Mohamed 2.0

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Mohamed 2.0: Disruption Manifesto
Mohamed 2.0, Disruption Manifesto cover.jpg
Author David J. Cord
Cover artist Anders Carpelan
Country Finland
Language English, Swedish and Finnish [1]
Genre Biography/Business
Publisher Schildts & Söderströms
Publication date
April 2012
Media type Print (Hardcover)
Pages 235 pp
ISBN 978-951-52-2898-7

Mohamed 2.0: Disruption Manifesto is the authorized biography of Mohamed El-Fatatry. It documents the rise and fall of his company, the online social network Muxlim. The author is David J. Cord, an American expatriate living in Finland.[2]


Mohamed 2.0 chronicles the life of Mohamed El-Fatatry, an Egyptian national who grew up in the United Arab Emirates. While young, El-Fatatry became intensely interested in the Internet, and taught college-level courses on web development even before he graduated from high school. After deciding move to Finland to study technology, he created Muxlim there in 2006. It was intended as a social network for Muslims that was to be open and liberal, and to serve as a bridge between religions and cultures. However, both he and the site struggled against some of the more conservative elements of the religious community.[3]

Muxlim became quite popular, particularly with Muslims resident in America and Western Europe, and the site received extensive media coverage. El-Fatatry’s ideas of using the website as a meeting place of different nationalities and religions led him to be invited to speak to both the United Nations and American White House staff. Despite the widespread attention, the company continually struggled with finances. The book describes the attempts by El-Fatatry to simultaneously secure funding, increase sales, and develop the related websites. When the social network did not develop as the company had hoped, it transitioned first into a Muslim-related content aggregator and then into a business consultant. With meager sales and no more incoming venture capital and investment, Muxlim was shut down early in 2012.[4]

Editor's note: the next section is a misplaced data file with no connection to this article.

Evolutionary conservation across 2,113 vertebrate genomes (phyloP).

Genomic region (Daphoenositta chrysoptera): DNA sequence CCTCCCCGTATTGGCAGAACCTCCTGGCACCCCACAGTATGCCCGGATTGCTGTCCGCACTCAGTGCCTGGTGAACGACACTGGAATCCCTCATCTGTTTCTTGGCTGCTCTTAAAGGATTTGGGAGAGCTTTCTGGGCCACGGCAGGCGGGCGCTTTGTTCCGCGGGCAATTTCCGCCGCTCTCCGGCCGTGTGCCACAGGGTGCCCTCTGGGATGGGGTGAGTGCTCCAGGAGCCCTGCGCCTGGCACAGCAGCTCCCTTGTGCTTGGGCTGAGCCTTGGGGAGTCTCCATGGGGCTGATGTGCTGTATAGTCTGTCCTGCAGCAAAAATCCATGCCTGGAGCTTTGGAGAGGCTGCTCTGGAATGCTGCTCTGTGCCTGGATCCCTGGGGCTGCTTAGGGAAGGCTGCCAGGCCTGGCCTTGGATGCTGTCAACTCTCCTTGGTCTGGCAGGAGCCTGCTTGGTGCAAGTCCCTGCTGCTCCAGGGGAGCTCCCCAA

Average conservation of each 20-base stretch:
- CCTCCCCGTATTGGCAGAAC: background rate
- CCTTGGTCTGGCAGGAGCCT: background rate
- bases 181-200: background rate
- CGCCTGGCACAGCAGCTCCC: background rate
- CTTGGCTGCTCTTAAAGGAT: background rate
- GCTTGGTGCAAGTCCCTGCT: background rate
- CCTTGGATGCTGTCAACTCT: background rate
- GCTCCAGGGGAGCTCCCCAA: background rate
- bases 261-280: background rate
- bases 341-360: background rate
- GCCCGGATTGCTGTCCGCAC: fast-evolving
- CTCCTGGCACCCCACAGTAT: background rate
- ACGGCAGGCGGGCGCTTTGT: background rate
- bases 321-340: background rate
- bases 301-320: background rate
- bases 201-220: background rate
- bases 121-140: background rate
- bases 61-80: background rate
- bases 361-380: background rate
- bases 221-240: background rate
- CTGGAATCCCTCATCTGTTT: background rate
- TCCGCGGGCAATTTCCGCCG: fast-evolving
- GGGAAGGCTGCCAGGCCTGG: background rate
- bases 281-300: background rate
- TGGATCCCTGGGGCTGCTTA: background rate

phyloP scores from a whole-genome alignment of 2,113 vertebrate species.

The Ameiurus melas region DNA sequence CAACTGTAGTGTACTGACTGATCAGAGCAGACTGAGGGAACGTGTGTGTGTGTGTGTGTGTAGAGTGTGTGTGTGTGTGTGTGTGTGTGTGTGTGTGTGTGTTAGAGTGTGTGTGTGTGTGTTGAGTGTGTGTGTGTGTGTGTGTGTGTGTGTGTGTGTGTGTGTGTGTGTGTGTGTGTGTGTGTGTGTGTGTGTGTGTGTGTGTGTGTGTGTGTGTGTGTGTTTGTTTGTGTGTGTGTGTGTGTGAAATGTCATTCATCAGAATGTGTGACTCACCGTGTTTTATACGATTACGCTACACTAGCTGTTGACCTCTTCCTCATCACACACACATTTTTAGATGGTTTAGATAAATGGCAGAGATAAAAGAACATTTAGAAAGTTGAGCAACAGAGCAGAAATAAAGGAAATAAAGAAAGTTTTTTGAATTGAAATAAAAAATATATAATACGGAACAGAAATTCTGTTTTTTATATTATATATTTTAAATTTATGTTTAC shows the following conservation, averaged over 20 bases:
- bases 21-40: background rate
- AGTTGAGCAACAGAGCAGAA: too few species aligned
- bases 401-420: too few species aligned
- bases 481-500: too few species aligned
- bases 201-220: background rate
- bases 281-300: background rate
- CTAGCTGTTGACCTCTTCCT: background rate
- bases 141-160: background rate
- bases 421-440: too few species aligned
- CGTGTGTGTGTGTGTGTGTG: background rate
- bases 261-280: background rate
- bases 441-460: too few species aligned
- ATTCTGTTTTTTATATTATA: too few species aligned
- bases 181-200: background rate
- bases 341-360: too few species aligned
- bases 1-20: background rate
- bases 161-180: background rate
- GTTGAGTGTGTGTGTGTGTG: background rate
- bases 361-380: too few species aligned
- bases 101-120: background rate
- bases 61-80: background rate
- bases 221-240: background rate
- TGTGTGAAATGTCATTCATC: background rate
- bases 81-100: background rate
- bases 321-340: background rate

The book also details El-Fatatry’s philosophy and his future plans for developing technology-related businesses.[5]


The book was originally intended to be an autobiography, but El-Fatatry recommended the publisher contact Cord. The project then turned into a biography.[6]


The book generated controversy even before it was released. Esa Mäkinen of Helsingin Sanomat received an advance copy and wrote a critical article about the poor financial performance of Muxlim. Mäkinen detailed the heavy financial losses the company sustained, the public funding it received, and the small size of the online traffic generated by the site.[7] The article also erroneously reported that El-Fatatry contributed €46,000 to Finnish Presidential hopeful Eva Biaudet’s campaign, an accusation that received heavy press coverage in Finland (the article has since been corrected).[8]

In response to some of the business-related criticism, ArcticStartup, the largest website reporting on technology startups in the Nordic region, defended growth entrepreneurship in an editorial and published a rebuttal from El-Fatatry.[9]

Critic Tommi Aitio of the business newspaper Kauppalehti praised Mohamed 2.0, saying it was "quality entertainment, drama that even Hollywood would never have come up with. Muxlim’s story might have been a glorious failure, but David J. Cord’s book is, even in its idealising, simply brilliant".[4]

Janne Wass of Nytid was more critical, suggesting it should not be called a "biography" since he learned very little about El-Fatatry from the book, and noted that his portrayal was "slightly sanitised". Wass also complained that El-Fatatry’s views on technology contained nothing new or revolutionary.[3]

See also[edit]


  1. ^ Helsinki City Library. "Helmet search". Retrieved 23 August 2012. 
  2. ^ O’Sullivan, James. "The tale of Mohamed". Helsinki Times. Retrieved 17 July 2012. 
  3. ^ a b Wass, Janne. "Manifest: Noll punkt noll". Nytid. Retrieved 17 July 2012. 
  4. ^ a b Aitio, Tommi (23 April 2012). "Muxlimin loistelias epäonnistuminen". Kauppalehti. 
  5. ^ Hällsten, Annika. "Fran Muxlim till Dromfabriken". Hufvudstadsbladet. Retrieved 17 July 2012. 
  6. ^ O’Sullivan, James. "Writing a Path to Mohamed". Six Degrees. Retrieved 17 July 2012. 
  7. ^ Mäkinen, Esa. "Verovaroilla tuettu muslimisivusto teki miljoonatappiot ja lopetti toimintansa". Helsingin Sanomat. Retrieved 17 July 2012. 
  8. ^ Kammonen, Temu. "Eva Biaudet'n outo 46 000 €: El-Fatatry ei antanut rahaa". Uusi Suomi. Retrieved 17 July 2012. 
  9. ^ Vilpponen, Antti. "Muxlim Debate A Great Reminder - Startups Far From Mainstream". ArcticStartup. Retrieved 17 July 2012. 

External links[edit]